How to Scale Up Gracefully
Most entrepreneurs want their company to grow and be more successful. Even if you've had a certain amount of success so far, getting to the next level is often more difficult than it seems, according to Stanford professor Robert Sutton, author of the new book Scaling Up Excellence.
Here are the highlights of my conversation with him.
What's the most important thing that entrepreneurs need to know to expand their companies?
That what used to work no longer works. The behaviors, strategies, and tactics that make a startup successful are different from those that make an SMB successful, which are different still from those required in a large company.
At what point is change required?
In the early stages, there are three crucial transitions. When you grow beyond a tight group of four or five people, you need to break people into groups. Then, when you get to about 20 people, you need to bring in people who can manage groups. Finally, there's a point at which you need to implement structure and process, simply to make those groups work together to achieve a common goal.
That sounds like building a bureaucracy. Don't entrepreneurs generally hate bureaucracy?
Yes, that's often the case. Take Lotus founder Mitch Kapor, for instance. At one point, when his company had grown huge, he realized that he'd created a company that he hated working for. There are counterexamples, though. [Google CEO] Larry Page, for example.
When it becomes necessary to hire, what kind of people should entrepreneurs look for?
You want people who have both the technical depth needed to contribute to product development and the personal skills to manage other people as the company grows. The perfect example is Marissa Mayer at Google. Before working there, she was a top student of computer science who also became the manager of the 40 teaching assistants required for the undergraduate courses.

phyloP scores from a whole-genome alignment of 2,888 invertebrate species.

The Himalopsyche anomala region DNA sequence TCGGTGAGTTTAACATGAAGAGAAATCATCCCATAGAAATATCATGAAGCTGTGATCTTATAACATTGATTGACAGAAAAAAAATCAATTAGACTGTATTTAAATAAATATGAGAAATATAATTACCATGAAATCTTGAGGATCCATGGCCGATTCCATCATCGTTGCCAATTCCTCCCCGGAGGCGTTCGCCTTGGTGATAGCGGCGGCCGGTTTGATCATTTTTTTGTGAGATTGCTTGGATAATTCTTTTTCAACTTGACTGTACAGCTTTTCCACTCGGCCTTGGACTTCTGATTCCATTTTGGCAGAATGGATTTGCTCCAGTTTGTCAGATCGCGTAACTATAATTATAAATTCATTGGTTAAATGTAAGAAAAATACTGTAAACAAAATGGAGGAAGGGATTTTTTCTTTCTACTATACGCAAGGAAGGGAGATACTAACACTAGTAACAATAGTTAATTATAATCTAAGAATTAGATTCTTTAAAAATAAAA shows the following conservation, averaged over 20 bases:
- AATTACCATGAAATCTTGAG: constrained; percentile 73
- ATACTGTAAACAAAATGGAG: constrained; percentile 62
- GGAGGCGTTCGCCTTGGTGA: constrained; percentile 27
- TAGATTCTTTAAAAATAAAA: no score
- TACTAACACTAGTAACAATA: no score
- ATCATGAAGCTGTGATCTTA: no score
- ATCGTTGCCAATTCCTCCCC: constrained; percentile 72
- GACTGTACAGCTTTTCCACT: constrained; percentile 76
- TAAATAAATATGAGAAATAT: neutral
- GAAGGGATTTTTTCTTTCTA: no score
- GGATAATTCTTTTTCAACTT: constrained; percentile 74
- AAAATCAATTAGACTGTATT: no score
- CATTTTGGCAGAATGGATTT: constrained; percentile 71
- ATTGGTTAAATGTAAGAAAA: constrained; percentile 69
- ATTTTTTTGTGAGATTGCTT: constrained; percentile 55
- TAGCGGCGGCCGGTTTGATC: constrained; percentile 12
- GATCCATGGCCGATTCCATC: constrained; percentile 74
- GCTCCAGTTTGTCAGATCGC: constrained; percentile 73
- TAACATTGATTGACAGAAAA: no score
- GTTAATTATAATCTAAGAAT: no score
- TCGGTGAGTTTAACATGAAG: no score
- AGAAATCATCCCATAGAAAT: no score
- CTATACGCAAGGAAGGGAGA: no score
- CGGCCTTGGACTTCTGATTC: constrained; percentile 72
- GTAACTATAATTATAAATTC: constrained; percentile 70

What's the most unexpected problem that can come up in the growth phase?
Having too much money! In Silicon Valley, you see companies that have 70 people and $100 million in venture capital. That's so much that it encourages sloppy thinking and poor implementation.
What about growing by mergers and acquisitions?
The research says that the most successful acquisitions are when one company is much larger than the other. What doesn't work is when the two companies are the same size, unless the two companies have an almost identical culture. For entrepreneurs in the early stages, you should generally avoid trying to acquire a company that's more than two or three people.
Is there a management style that works in such situations?
Surprisingly, what's needed from the CEO in these situations is a sense of vision along with an intolerance of other ways of doing things. The goal is to absorb and assimilate the smaller company as quickly as possible.
Can you give me an example?
Probably the most famous example is Oracle's acquisition of PeopleSoft. For the employees of PeopleSoft, getting acquired by Oracle was a traumatic experience, because they were forced into Larry Ellison's far more regimented culture.
What's the biggest bullsh*t that happens when companies try to scale up?
The combination of illusion, impatience, and incompetence. First, you have the illusion that scaling up is easy. Second, you have the impatience to think you can do it quickly. Third, the illusion and impatience combine to create situations in which even very talented people can't do their job competently.
How can entrepreneurs avoid this?
Read my new book.
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Geoffrey James, a contributing editor for Inc.com, is an author, speaker, and award-winning blogger. Originally a system architect, brand manager, and industry analyst inside two Fortune 100 companies, he's interviewed more than a thousand successful executives, managers, entrepreneurs, and gurus to discover how business really works. His most recent book is Business Without the Bullsh*t: 49 Secrets and Shortcuts You Need to Know. If you enjoyed this post, sign up for the free weekly Sales Source newsletter.